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ba_4Via satellite telemetry (Argos satellite system), we recorded the movements of a Lyle?s flying fox in Singburi Province, Central Thailand. The apparatus was attached to a mature male bat at Wat Kaochang, one of the biggest roosting sites of Lyle?s fruit bat in the province. Movement of Lyle?s fruits bat was examined from March 12 through April 1, 2009. The bat seemed to change its roost from Wat Kaochan to some roosts in Chainat Province by the captive stress. There was no report of the roosts of Lyle?s flying fox in the province, so further investigation about its habitat in central Thailand is required. On the other hand, the bat sometimes fly over provinces, but this trip was usually occurred within a day, and the bat went back to Chainat Province again. This study showed wide range of movement of Lyle?s flying fox in central Thailand.

Last Updated on Monday, 20 February 2012 08:42


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Booted Eagle Hieraaetuspennatus, a medium-sized eagle, is considered to be a rare passage migrant, winter visitor or even a vagrant in Thailand, according to widely-used field guides. Nation-wide raptor censuses in winter, organized by Thai Raptor Group (TRG) and volunteered by avocational birders, revealed that the species was more common than previously thought, particularly in suitable habitats. Its winter range covers four regions of Thailand, including North-west, North-east, the central plains and southern provinces.

Last Updated on Tuesday, 22 November 2011 03:53

ECOLOGY OF WILDLIFE CORRIDOR DESIGN : initial concepts for Thailand

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Corridors have been adopted worldwide and now serve as a crucial tool for wildlife conservation planning by reducing the effects of habitat fragmentation. During the past several decades wildlife habitat in Thailand has become increasingly fragmented, potentially resulting in inbreeding and resource limitations for many species.  As a result, research scientists and land managers are paying serious attention to the idea of using corridors for wildlife conservation in Thailand.  However, the concept of using corridors for landscape linkage in Thailand requires further development, and in order to use corridors to conserve wildlife in Thailand careful planning and additional in-country research will be necessary.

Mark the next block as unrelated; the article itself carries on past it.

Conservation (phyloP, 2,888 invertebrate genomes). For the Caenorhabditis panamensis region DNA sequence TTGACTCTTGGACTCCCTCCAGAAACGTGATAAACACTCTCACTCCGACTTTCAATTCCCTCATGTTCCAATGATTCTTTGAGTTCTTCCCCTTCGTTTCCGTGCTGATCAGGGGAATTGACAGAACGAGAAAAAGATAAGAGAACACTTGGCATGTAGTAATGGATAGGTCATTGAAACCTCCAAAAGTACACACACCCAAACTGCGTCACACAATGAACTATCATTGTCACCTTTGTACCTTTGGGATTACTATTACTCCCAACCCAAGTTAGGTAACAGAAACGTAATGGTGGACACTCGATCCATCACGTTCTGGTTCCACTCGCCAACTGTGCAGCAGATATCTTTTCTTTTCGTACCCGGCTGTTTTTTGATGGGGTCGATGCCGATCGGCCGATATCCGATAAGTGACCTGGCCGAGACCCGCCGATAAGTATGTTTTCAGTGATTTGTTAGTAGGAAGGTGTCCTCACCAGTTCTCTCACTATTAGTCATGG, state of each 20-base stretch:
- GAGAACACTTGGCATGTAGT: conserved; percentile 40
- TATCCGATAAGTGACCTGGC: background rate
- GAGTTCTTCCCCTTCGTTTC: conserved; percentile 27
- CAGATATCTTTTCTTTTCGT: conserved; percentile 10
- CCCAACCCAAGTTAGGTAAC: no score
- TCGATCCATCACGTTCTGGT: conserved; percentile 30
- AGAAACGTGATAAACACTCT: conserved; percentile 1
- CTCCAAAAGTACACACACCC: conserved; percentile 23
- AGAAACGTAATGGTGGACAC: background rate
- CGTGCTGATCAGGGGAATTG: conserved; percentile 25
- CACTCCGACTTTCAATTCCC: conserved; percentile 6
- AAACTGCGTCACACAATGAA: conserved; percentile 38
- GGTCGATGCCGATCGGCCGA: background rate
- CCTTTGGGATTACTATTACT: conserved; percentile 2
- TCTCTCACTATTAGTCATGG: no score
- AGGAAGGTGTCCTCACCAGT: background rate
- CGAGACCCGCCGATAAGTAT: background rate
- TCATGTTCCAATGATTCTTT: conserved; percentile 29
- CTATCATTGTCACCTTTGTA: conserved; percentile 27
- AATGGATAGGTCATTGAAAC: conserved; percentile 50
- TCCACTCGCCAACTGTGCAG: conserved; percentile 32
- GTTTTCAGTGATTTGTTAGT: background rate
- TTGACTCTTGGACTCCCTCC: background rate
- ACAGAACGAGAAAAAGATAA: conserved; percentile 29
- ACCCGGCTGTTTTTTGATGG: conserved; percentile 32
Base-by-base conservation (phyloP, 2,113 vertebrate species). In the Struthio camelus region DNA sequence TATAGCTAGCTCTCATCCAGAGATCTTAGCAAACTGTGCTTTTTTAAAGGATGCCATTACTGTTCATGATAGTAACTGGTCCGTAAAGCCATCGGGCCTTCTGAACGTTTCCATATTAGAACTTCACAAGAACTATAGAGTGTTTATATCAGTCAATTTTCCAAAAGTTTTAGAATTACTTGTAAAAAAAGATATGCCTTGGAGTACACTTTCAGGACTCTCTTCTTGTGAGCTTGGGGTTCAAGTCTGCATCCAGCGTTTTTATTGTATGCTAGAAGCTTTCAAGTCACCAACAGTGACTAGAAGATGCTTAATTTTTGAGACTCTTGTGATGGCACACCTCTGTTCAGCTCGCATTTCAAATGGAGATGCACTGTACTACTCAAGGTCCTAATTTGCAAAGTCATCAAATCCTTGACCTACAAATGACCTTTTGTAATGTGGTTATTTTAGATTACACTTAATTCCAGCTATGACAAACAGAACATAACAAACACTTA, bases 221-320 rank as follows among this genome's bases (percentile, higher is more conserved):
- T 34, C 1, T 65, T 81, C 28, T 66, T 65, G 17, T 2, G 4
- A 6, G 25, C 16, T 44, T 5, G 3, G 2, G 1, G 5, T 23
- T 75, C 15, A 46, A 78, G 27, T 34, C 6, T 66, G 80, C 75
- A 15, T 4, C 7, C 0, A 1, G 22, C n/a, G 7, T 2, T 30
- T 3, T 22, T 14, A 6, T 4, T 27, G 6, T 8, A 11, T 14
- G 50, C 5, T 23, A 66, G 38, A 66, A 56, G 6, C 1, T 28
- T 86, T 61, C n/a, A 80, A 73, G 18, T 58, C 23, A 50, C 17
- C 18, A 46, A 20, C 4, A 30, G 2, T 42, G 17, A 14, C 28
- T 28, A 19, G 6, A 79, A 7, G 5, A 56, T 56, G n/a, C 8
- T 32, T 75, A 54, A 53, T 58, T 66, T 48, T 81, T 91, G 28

Last Updated on Monday, 17 January 2011 07:41

Study and conservation of Varanids of Thailand

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Varanids are lizards of the Varanus genus, the largest lizards of Thailand.  In Thailand, there are four taxa of Varanids: Varanus bengalensis nebulosus, Varanus dumerilii, Varanus rudicollis and Varanus salvator macromaculatus.  A fifth species of monitor was documented in Thailand, Varanus flavescens (Boulenger, 1912) in Trang; however, this account and others in peninsular Malaysia appear to have been Varanus bengalensis nebulosus.

 Little study has been done of Thailand?s Varanids. The protection given by the Wildlife Reservation and Protection Act BE 2535 (1992) which has helped in the conservation of the genus Varanus has also greatly hindered their study. On top of the protection law hindering research, regulations concerning the use of radio frequencies and the accompanying bureaucracy that accompanies the regulations greatly hinder the use of radio transmitters which are needed for a comprehensive study of Varanid ecology.  Over the two decades since this protection has been afforded, only Lauprasert & Thirakupt (2001) represents a published large scale monitor specific study. 

Last Updated on Thursday, 23 September 2010 06:45


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From March 2006 to April 2007, two hundred and fifty eight Enhydris enhydris females at Ban Borthong, Kabinburi District, Prachinburi Province, were collected from local fisherman?s nets for the investigation of reproductive cycle. Thirty-nine gravid females were found during nine-month period,  February to October, from which the number of gravid females was highest in April.

Last Updated on Thursday, 29 July 2010 02:43

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